MIDI clock bytes are sent over MIDI, in order to sync the playback of 2 devices (ie, one device is generating MIDI clocks at its current tempo which it internally counts off, and the other device is syncing its playback to the receipt of these bytes). Unlike with SMPTE frames, MIDI clock bytes are sent at a rate related to the musical tempo.
Since there are 24 MIDI Clocks in every quarter note, the length of a MIDI Clock (ie, time inbetween each MIDI Clock message) is the microsecond tempo divided by 24. In the above example, that would be 500,000/24, or 20,833.3 microseconds in every MIDI Clock. Alternately, you can relate this to your timebase (ie, PPQN clock). If you have 96 PPQN, then that means that a MIDI Clock byte must occur every 96 / 24 (ie, 4) PPQN clocks.
SMPTE counts off the passage of time in terms of seconds, minutes, and hours (ie, the way that non-musicians count time). It also breaks down the seconds into smaller units called "frames". The movie industry created SMPTE, and they adopted 4 different frame rates. You can divide a second into 24, 25, 29, or 30 frames. Later on, even finer resolution was needed by musical devices, and so each frame was broken down into "subframes".
So, SMPTE is not directly related to musical tempo. SMPTE time doesn't vary with "musical tempo".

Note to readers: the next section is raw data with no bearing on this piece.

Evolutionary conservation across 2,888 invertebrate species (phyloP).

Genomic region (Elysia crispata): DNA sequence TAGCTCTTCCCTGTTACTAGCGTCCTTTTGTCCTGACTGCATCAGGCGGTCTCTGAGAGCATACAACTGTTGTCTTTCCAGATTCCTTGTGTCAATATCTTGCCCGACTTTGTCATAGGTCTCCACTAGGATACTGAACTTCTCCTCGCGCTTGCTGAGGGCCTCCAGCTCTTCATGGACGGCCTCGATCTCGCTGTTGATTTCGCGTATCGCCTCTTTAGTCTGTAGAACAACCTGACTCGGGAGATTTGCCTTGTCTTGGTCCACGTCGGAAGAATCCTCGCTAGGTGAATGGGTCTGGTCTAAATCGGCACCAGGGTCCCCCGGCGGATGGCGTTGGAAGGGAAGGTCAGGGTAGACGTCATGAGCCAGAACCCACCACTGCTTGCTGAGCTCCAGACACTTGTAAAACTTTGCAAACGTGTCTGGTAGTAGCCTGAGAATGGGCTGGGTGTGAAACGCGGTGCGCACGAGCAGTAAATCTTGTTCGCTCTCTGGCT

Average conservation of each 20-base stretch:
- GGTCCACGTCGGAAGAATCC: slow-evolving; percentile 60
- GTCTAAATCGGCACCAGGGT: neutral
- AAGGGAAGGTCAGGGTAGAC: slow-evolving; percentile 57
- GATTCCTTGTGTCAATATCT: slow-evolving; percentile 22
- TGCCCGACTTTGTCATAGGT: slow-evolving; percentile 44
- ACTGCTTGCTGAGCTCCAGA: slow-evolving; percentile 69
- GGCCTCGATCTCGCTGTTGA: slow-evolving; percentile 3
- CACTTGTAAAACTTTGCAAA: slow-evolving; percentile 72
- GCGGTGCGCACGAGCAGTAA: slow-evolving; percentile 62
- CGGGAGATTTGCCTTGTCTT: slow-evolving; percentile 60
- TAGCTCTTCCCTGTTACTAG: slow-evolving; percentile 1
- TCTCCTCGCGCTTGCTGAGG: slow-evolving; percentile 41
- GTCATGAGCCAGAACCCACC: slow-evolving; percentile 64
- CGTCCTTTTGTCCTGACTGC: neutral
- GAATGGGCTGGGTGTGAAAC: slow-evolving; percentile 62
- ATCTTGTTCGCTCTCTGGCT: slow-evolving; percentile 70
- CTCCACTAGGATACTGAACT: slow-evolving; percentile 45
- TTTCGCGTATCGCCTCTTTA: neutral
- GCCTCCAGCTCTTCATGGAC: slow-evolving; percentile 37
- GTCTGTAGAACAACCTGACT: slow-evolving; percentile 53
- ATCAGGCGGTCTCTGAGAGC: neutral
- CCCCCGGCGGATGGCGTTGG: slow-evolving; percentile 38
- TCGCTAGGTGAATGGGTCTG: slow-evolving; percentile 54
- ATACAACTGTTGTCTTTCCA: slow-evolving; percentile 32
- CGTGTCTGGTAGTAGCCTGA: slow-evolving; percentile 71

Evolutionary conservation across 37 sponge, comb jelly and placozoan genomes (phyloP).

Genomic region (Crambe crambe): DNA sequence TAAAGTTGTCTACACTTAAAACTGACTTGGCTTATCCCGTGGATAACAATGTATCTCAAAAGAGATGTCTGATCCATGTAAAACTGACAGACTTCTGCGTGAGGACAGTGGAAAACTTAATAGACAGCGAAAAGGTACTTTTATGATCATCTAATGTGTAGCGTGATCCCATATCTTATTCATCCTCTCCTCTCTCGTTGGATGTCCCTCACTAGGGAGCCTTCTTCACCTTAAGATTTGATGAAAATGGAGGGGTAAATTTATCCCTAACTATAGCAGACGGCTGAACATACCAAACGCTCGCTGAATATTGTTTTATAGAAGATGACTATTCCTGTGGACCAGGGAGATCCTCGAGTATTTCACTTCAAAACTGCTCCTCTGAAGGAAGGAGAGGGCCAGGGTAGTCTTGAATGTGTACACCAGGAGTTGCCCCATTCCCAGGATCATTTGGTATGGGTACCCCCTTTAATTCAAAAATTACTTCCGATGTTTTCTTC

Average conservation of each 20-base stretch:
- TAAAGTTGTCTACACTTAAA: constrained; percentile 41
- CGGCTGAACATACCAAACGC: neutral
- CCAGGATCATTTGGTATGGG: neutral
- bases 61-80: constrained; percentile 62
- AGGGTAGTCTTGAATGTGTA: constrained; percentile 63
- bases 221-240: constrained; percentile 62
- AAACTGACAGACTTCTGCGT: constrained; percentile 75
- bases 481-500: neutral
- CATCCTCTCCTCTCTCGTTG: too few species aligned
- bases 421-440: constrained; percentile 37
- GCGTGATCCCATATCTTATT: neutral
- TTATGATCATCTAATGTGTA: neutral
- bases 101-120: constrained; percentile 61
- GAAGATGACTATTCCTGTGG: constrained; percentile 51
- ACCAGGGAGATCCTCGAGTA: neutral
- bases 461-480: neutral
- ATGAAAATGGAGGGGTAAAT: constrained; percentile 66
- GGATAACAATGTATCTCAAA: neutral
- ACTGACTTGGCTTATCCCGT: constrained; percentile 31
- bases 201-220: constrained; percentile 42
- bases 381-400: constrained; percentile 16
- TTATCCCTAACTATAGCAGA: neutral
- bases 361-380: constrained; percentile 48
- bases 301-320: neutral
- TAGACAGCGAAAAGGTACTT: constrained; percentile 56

Many devices use SMPTE to sync their playback. If you need to sychronize with such a device, then you may need to deal with SMPTE timing. Of course, you're probably still going to have to maintain some sort of PPQN clock, based upon the passing SMPTE subframes, so that the user can adjust the tempo of the playback in terms of BPM, and can consider the time of each event in terms of bar:beat:tick. But since SMPTE doesn't directly relate to musical tempo, you have to interpolate (ie, calculate) your PPQN clocks from the passing of subframes/frames/seconds/minutes/hours (just as we previously calculated the PPQN clock from a hardware timer counting off microseconds).
Let's take the easy example of 25 Frames and 40 SubFrames. As previously mentioned in the discussion of Division, this is analogous to millisecond based timing because you have 1,000 SMPTE subframes per second. (You have 25 frames per second. Each second is divided up into 40 subframes, and you therefore have 25 * 40 subframes per second. And remember that 1,000 milliseconds are also in every second). Every millisecond therefore means that another subframe has passed (and vice versa). Every time you count off 40 subframes, a SMPTE frame has passed (and vice versa). Etc.
Let's assume you desire 96 PPQN and a tempo of 500,000 microseconds. Considering that with 25-40 Frame-SubFrame SMPTE timing 1 millisecond = 1 subframe (and remember that 1 millisecond = 1,000 microseconds), there should be 500,000 / 1,000 (ie, 500) subframes per quarter note. Since you have 96 PPQN in every quarter note, then every PPQN ends up being 500 / 96 subframes long, or 5.2083 milliseconds (ie, there's how we end up with that 5,208.3 microseconds PPQN clock tick just as we did above in discussing PPQN clock). And since 1 millisecond = 1 subframe, every PPQN clock tick also equals 5.2083 subframes at the above tempo and timebase.
BPM = 60,000,000/MicroTempo
MicrosPerPPQN = MicroTempo/TimeBase
MicrosPerMIDIClock = MicroTempo/24
PPQNPerMIDIClock = TimeBase/24
MicrosPerSubFrame = 1000000 * Frames * SubFrames
SubFramesPerQuarterNote = MicroTempo/(Frames * SubFrames)
SubFramesPerPPQN = SubFramesPerQuarterNote/TimeBase
MicrosPerPPQN = SubFramesPerPPQN * Frames * SubFrames